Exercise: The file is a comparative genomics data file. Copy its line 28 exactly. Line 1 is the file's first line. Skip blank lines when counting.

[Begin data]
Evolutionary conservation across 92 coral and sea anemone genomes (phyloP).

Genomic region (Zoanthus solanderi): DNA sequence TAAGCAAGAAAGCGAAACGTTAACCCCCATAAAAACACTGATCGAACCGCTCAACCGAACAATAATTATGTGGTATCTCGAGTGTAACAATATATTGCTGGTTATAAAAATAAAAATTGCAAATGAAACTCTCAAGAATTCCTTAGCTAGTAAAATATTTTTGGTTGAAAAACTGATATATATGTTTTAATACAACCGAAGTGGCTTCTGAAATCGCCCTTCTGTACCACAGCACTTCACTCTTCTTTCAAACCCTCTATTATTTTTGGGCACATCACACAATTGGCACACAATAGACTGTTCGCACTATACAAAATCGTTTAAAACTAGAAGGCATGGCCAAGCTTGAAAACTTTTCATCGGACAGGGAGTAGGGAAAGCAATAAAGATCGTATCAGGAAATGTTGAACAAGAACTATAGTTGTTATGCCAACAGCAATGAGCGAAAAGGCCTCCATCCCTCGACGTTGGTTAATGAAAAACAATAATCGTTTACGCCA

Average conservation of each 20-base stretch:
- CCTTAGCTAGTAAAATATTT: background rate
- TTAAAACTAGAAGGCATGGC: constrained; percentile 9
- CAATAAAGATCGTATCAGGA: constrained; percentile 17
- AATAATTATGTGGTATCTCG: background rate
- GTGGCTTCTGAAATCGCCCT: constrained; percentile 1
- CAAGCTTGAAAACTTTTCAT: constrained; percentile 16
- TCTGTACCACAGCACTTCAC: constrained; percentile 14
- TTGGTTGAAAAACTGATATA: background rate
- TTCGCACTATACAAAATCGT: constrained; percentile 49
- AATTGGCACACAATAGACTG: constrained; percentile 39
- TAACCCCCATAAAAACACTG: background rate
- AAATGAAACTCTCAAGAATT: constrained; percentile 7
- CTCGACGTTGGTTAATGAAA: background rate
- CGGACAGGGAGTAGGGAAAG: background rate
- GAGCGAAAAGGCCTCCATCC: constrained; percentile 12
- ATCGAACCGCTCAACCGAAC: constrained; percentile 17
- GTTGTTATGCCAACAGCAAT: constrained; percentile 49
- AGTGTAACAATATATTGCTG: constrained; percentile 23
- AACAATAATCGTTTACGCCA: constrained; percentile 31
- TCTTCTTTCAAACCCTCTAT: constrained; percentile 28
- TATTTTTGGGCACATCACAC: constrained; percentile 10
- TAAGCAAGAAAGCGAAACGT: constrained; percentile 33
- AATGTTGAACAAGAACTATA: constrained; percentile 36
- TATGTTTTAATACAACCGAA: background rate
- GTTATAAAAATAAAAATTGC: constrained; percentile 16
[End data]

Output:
- GTTATAAAAATAAAAATTGC: constrained; percentile 16